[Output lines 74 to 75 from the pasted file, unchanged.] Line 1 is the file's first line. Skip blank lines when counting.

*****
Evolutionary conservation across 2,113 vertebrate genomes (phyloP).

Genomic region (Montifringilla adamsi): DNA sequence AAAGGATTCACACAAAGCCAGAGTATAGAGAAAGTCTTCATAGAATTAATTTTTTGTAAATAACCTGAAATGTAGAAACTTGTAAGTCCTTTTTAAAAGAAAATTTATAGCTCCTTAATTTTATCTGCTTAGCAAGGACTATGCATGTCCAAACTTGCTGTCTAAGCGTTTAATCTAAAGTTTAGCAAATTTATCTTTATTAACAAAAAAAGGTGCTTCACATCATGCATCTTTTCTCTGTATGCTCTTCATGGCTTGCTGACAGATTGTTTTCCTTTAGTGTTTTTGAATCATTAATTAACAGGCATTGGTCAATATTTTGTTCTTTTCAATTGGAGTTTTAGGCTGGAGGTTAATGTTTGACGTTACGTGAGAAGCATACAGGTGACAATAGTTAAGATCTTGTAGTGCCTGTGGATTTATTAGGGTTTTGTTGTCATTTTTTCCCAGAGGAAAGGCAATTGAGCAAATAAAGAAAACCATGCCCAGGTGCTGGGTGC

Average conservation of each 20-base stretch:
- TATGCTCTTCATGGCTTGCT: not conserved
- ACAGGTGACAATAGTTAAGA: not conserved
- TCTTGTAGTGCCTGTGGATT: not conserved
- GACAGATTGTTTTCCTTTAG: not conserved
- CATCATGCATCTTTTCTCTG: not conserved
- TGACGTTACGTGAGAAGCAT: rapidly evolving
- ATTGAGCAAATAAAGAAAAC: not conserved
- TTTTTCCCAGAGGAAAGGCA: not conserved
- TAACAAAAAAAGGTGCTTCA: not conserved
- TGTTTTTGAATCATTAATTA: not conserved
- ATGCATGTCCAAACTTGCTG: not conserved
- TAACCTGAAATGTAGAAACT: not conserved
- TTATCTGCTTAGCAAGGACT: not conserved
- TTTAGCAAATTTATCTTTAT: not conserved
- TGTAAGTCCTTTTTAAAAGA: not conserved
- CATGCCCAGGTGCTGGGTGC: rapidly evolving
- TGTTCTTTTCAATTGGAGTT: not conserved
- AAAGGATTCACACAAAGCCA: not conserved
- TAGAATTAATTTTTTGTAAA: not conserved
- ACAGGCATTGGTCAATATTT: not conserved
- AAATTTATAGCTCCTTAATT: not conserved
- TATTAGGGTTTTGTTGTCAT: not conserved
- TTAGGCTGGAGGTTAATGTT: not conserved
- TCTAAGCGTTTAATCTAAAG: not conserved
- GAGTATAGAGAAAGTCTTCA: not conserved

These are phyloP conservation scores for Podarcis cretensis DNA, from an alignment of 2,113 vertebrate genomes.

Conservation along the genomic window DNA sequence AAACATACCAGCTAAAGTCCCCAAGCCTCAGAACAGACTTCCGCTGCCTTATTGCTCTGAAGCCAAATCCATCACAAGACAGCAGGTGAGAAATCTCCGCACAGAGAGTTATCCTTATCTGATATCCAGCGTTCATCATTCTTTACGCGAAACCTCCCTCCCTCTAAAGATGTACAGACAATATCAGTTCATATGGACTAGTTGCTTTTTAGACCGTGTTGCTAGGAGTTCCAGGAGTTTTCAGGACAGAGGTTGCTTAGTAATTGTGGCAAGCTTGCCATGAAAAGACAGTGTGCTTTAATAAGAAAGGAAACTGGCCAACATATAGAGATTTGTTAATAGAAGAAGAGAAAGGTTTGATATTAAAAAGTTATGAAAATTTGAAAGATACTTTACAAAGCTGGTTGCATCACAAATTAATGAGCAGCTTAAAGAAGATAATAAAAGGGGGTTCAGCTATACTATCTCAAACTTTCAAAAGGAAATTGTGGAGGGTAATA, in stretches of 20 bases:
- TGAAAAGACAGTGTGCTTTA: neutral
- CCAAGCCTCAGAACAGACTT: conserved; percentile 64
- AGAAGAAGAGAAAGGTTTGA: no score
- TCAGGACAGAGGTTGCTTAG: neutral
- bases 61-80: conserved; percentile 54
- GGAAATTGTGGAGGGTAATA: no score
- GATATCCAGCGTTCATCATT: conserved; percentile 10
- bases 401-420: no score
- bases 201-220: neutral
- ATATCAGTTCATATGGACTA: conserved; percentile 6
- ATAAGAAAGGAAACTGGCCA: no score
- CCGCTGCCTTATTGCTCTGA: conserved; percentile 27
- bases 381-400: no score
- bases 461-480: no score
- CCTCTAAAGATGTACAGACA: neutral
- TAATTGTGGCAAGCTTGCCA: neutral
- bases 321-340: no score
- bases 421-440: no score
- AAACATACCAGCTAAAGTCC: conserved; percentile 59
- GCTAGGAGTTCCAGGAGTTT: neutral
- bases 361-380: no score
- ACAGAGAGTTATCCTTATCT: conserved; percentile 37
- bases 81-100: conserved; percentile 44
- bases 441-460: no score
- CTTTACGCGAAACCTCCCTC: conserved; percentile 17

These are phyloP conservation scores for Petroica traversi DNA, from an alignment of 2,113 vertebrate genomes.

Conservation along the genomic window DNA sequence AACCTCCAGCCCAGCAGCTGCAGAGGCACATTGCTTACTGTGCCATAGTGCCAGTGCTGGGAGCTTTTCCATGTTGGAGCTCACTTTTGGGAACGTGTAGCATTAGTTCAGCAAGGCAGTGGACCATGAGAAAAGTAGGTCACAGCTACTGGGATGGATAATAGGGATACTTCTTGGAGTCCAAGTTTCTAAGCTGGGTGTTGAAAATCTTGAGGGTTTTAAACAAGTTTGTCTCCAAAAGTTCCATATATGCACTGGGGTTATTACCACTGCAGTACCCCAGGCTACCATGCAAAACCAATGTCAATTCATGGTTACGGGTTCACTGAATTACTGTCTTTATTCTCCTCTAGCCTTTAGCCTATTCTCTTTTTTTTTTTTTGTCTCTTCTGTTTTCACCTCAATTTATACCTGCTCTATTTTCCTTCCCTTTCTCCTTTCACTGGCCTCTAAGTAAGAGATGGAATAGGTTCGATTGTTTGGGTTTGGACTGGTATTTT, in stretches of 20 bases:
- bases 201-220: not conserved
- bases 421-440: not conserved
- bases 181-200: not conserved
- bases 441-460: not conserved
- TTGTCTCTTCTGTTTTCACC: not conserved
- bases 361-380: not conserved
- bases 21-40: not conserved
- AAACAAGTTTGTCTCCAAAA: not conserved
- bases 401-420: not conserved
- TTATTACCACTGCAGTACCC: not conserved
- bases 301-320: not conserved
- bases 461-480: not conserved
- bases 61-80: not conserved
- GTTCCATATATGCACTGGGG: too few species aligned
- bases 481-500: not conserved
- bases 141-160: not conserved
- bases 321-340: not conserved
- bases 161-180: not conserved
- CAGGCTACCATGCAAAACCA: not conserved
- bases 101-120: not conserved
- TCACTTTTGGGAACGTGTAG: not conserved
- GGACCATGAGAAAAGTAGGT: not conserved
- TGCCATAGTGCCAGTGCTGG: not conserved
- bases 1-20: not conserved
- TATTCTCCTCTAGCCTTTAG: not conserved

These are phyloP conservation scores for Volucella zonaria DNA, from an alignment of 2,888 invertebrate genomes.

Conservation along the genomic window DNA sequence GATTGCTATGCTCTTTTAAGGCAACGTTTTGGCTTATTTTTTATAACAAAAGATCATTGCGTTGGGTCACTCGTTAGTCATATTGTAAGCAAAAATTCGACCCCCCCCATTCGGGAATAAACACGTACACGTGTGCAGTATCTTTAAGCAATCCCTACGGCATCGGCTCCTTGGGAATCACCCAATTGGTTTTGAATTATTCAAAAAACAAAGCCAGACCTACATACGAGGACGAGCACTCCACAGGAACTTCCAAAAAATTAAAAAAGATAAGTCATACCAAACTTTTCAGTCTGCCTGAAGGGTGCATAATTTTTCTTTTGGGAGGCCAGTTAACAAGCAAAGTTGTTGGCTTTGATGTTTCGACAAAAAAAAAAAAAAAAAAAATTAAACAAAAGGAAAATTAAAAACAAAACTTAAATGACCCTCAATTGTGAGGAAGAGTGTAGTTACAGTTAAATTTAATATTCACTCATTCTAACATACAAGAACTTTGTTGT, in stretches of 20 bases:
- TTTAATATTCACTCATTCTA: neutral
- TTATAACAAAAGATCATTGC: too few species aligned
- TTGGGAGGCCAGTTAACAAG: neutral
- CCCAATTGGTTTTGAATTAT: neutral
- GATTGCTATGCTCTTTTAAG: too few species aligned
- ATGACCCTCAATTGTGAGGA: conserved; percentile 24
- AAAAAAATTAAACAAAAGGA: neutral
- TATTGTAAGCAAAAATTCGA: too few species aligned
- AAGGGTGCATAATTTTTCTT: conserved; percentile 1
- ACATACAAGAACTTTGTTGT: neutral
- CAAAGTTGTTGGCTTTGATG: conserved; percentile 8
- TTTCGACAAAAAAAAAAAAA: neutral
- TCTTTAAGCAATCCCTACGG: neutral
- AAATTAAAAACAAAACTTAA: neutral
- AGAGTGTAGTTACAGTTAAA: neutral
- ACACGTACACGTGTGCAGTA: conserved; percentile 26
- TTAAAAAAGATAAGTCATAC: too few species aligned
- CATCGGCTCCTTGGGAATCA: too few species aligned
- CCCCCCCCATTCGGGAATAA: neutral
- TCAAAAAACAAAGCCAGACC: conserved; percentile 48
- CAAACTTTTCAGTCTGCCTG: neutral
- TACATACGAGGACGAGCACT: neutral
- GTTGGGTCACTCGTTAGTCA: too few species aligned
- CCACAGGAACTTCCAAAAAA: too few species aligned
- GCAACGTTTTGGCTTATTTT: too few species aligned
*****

- bases 321-340: not conserved
- bases 161-180: not conserved